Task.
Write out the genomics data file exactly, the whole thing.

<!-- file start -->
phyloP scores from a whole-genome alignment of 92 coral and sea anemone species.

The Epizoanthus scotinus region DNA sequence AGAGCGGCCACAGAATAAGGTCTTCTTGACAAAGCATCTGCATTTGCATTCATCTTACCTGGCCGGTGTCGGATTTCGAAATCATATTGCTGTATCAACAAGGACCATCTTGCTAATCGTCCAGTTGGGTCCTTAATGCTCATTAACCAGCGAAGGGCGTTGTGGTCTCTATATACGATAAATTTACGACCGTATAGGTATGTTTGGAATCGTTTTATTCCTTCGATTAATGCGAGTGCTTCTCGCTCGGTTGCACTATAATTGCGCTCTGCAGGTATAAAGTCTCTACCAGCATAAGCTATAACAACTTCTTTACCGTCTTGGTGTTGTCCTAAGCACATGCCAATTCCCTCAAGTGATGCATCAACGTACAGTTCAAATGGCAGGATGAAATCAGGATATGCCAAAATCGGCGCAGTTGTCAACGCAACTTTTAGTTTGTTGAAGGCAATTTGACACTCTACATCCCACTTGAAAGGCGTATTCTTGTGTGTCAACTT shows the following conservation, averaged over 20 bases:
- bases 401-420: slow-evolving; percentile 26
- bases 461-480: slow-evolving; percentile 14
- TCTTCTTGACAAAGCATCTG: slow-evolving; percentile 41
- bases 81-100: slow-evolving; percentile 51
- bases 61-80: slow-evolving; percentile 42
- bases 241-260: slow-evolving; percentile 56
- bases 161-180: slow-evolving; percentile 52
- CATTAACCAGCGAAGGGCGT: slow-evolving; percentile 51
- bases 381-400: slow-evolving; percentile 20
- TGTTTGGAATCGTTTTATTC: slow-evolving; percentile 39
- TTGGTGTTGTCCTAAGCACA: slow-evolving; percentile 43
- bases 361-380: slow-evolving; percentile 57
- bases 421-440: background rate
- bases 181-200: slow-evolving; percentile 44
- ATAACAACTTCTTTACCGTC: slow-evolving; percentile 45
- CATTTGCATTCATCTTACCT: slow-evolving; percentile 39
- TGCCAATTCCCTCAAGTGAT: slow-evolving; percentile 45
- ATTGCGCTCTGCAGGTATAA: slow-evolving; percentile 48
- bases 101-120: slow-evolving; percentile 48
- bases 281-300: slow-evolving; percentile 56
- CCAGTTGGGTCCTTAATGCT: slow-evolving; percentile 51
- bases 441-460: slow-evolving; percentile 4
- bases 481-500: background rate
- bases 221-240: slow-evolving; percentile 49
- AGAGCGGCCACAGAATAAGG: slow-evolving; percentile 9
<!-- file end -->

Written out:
phyloP scores from a whole-genome alignment of 92 coral and sea anemone species.

The Epizoanthus scotinus region DNA sequence AGAGCGGCCACAGAATAAGGTCTTCTTGACAAAGCATCTGCATTTGCATTCATCTTACCTGGCCGGTGTCGGATTTCGAAATCATATTGCTGTATCAACAAGGACCATCTTGCTAATCGTCCAGTTGGGTCCTTAATGCTCATTAACCAGCGAAGGGCGTTGTGGTCTCTATATACGATAAATTTACGACCGTATAGGTATGTTTGGAATCGTTTTATTCCTTCGATTAATGCGAGTGCTTCTCGCTCGGTTGCACTATAATTGCGCTCTGCAGGTATAAAGTCTCTACCAGCATAAGCTATAACAACTTCTTTACCGTCTTGGTGTTGTCCTAAGCACATGCCAATTCCCTCAAGTGATGCATCAACGTACAGTTCAAATGGCAGGATGAAATCAGGATATGCCAAAATCGGCGCAGTTGTCAACGCAACTTTTAGTTTGTTGAAGGCAATTTGACACTCTACATCCCACTTGAAAGGCGTATTCTTGTGTGTCAACTT shows the following conservation, averaged over 20 bases:
- bases 401-420: slow-evolving; percentile 26
- bases 461-480: slow-evolving; percentile 14
- TCTTCTTGACAAAGCATCTG: slow-evolving; percentile 41
- bases 81-100: slow-evolving; percentile 51
- bases 61-80: slow-evolving; percentile 42
- bases 241-260: slow-evolving; percentile 56
- bases 161-180: slow-evolving; percentile 52
- CATTAACCAGCGAAGGGCGT: slow-evolving; percentile 51
- bases 381-400: slow-evolving; percentile 20
- TGTTTGGAATCGTTTTATTC: slow-evolving; percentile 39
- TTGGTGTTGTCCTAAGCACA: slow-evolving; percentile 43
- bases 361-380: slow-evolving; percentile 57
- bases 421-440: background rate
- bases 181-200: slow-evolving; percentile 44
- ATAACAACTTCTTTACCGTC: slow-evolving; percentile 45
- CATTTGCATTCATCTTACCT: slow-evolving; percentile 39
- TGCCAATTCCCTCAAGTGAT: slow-evolving; percentile 45
- ATTGCGCTCTGCAGGTATAA: slow-evolving; percentile 48
- bases 101-120: slow-evolving; percentile 48
- bases 281-300: slow-evolving; percentile 56
- CCAGTTGGGTCCTTAATGCT: slow-evolving; percentile 51
- bases 441-460: slow-evolving; percentile 4
- bases 481-500: background rate
- bases 221-240: slow-evolving; percentile 49
- AGAGCGGCCACAGAATAAGG: slow-evolving; percentile 9